Nobel Prize in Medicine Awarded for Research on How Cells Manage Oxygen
The Nobel Assembly at Karolinska Institutet has decided to award the 2019 Nobel Prize in Physiology or Medicine jointly to William G. Kaelin Jr., Sir Peter J. Ratcliffe and Gregg L. Semenza for their discoveries of how cells sense and adapt to oxygen availability.
Animals need oxygen for the conversion of food into useful energy. The fundamental importance of oxygen has been understood for centuries, but how cells adapt to changes in levels of oxygen has long been unknown.
William G. Kaelin Jr., Sir Peter J. Ratcliffe and Gregg L. Semenza discovered how cells can sense and adapt to changing oxygen availability. They identified molecular machinery that regulates the activity of genes in response to varying levels of oxygen.
The seminal discoveries by this year’s Nobel Laureates revealed the mechanism for one of life’s most essential adaptive processes. They established the basis for our understanding of how oxygen levels affect cellular metabolism and physiological function. Their discoveries have also paved the way for promising new strategies to fight anemia, cancer and many other diseases.
Nobel Prizes and Laureates awarded for “the greatest benefit to mankind”
Between 1901 and 2018, the Nobel Prizes and the Prize in Economic Sciences were awarded 590 times to 935 people and organizations. The Nobel Prize is an international award administered by the Nobel Foundation in Stockholm, Sweden, and based on the fortune of Alfred Nobel, Swedish inventor and entrepreneur. In 1968, Sveriges Riksbank established The Sveriges Riksbank Prize in Economic Sciences in Memory of Alfred Nobel, founder of the Nobel Prize. Each prize consists of a medal, a personal diploma, and a cash award.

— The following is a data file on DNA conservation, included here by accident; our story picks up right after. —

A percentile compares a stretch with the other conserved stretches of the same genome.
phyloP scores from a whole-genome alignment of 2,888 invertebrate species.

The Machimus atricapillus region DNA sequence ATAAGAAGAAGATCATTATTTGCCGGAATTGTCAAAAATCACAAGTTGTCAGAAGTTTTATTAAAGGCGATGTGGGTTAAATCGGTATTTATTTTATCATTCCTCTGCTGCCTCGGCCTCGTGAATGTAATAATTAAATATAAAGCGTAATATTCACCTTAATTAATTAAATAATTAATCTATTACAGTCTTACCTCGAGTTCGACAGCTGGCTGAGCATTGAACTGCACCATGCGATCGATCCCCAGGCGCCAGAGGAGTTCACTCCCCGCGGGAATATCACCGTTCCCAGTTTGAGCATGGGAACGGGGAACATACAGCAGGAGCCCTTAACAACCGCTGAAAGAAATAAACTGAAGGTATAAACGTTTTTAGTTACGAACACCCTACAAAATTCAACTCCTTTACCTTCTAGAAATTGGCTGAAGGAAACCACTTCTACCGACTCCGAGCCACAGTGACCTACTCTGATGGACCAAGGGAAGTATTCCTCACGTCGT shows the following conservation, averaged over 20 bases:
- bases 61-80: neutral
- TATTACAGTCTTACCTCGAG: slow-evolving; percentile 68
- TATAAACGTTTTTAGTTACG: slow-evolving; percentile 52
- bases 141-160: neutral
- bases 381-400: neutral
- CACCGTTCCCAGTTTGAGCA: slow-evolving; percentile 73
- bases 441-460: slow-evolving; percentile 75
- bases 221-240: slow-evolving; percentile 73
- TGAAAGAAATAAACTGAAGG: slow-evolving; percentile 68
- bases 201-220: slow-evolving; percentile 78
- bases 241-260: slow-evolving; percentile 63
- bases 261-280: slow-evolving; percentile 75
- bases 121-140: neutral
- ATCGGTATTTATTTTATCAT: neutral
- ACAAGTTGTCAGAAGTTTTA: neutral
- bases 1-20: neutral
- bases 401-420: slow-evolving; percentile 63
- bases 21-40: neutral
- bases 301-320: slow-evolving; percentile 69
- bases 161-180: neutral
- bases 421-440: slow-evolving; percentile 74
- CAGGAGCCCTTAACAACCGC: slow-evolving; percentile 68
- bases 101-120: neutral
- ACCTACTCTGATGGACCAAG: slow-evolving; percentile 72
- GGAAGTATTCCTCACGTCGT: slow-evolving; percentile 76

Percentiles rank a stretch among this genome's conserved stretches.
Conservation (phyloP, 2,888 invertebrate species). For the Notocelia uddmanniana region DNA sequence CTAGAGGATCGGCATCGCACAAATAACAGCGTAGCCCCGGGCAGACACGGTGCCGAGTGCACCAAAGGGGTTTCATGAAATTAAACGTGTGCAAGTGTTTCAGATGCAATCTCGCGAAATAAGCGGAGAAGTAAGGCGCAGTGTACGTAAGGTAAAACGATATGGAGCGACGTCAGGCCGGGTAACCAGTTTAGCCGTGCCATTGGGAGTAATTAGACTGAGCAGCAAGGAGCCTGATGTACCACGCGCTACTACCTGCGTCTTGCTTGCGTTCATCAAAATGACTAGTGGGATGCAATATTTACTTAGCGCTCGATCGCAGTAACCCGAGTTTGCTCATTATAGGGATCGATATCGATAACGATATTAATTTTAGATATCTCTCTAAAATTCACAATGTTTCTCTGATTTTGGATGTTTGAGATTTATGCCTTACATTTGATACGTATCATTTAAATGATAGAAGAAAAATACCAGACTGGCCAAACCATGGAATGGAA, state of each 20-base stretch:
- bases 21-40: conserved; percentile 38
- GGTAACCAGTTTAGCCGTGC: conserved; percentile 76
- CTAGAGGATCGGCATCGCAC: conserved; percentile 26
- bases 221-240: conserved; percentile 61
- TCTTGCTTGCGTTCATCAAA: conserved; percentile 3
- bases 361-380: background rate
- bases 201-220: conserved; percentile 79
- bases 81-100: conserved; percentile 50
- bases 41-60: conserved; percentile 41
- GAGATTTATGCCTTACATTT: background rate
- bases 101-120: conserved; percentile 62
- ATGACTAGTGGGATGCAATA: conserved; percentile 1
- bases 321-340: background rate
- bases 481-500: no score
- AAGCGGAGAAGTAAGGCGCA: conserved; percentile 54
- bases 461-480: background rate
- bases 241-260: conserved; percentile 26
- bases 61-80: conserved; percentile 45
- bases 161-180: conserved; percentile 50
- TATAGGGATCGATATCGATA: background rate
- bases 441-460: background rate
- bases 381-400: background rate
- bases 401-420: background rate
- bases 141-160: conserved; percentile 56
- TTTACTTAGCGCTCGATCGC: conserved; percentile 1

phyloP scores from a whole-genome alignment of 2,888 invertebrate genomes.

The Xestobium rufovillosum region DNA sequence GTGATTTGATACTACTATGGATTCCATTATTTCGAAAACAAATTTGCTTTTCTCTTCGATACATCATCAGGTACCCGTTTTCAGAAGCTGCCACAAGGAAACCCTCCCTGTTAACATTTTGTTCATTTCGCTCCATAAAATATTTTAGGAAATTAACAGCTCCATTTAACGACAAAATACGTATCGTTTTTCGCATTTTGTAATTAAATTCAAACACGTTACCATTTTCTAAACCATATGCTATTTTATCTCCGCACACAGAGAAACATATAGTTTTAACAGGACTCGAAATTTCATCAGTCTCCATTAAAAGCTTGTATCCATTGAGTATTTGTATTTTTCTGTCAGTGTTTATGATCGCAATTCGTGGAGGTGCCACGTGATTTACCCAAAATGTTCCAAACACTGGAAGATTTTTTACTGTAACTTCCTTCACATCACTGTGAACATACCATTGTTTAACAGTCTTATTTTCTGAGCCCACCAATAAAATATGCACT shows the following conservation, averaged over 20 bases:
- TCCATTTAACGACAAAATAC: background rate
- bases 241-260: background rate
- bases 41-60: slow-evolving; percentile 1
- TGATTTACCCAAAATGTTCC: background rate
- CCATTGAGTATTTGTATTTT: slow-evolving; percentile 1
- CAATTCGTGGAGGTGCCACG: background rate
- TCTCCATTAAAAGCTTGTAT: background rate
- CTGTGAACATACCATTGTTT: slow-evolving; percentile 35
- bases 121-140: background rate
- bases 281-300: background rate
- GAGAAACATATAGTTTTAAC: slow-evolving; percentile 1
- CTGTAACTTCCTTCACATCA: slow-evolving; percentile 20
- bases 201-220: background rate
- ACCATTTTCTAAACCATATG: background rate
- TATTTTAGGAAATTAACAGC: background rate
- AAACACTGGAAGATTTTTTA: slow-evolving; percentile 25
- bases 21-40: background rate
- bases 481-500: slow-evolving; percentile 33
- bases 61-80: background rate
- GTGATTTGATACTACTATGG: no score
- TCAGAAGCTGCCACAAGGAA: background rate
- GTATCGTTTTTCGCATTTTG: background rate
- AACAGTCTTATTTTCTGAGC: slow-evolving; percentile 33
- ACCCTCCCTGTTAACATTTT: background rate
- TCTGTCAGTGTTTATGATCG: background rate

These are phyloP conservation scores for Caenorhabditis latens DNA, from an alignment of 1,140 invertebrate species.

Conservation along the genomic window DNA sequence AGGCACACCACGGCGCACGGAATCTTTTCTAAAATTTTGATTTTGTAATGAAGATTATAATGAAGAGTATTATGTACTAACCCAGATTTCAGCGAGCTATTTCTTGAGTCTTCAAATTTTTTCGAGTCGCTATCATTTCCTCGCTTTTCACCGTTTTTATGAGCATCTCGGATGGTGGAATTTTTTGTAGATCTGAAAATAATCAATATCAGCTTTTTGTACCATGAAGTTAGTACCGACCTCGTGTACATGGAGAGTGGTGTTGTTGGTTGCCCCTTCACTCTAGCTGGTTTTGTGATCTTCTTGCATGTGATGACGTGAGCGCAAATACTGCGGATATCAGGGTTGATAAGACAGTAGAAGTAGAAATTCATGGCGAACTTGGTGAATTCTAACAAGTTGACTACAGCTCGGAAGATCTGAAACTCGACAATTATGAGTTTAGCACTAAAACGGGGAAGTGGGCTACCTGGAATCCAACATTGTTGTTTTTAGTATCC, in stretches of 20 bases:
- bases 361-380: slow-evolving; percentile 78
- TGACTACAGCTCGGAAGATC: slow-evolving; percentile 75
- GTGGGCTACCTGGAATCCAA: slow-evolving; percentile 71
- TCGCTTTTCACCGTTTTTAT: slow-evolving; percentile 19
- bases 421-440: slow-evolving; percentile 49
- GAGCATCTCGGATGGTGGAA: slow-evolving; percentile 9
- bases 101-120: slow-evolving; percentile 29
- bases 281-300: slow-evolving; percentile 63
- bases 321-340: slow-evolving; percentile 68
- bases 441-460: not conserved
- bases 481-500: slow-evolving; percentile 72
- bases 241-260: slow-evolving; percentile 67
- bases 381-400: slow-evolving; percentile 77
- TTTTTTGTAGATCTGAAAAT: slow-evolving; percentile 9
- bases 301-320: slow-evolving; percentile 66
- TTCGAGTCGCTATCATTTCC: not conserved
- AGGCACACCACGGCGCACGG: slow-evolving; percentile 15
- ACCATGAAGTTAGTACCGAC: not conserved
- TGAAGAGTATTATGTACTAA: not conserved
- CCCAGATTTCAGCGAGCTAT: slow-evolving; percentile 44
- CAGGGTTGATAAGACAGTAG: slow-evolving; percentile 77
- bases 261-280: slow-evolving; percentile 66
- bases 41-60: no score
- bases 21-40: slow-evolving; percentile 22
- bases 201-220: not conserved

A person or organization awarded the Nobel Prize is called Nobel Laureate. The word “laureate” refers to being signified by the laurel wreath. In ancient Greece, laurel wreaths were awarded to victors as a sign of honor.
Facts on the Nobel Prize in Physiology or Medicine
109 Nobel Prizes in Physiology or Medicine have been awarded since 1901. It was not awarded on nine occasions: in 1915, 1916, 1917, 1918, 1921, 1925, 1940, 1941 and 1942. 39 Medicine Prizes have been given to one Laureate only. 33 Medicine Prizes have been shared by two Laureates and 37 Medicine Prizes have been shared between three Laureates.
To date, the youngest Nobel Laureate in Physiology or Medicine is Frederick G. Banting, who was 32 years old when he was awarded the Medicine Prize in 1923.
Of the 216 individuals awarded the Nobel Prize in Physiology or Medicine, 12 are women. Of these 12, Barabara McClintock is the only one who has received an unshared Nobel Prize.
The Nobel medal for Physiology and Medicine was designed by Swedish sculptor and engraver Erik Lindberg and represents the Genius of Medicine holding an open book in her lap, collecting the water pouring out from a rock in order to quench a sick girl’s thirst.
News source: www.nobleprize.org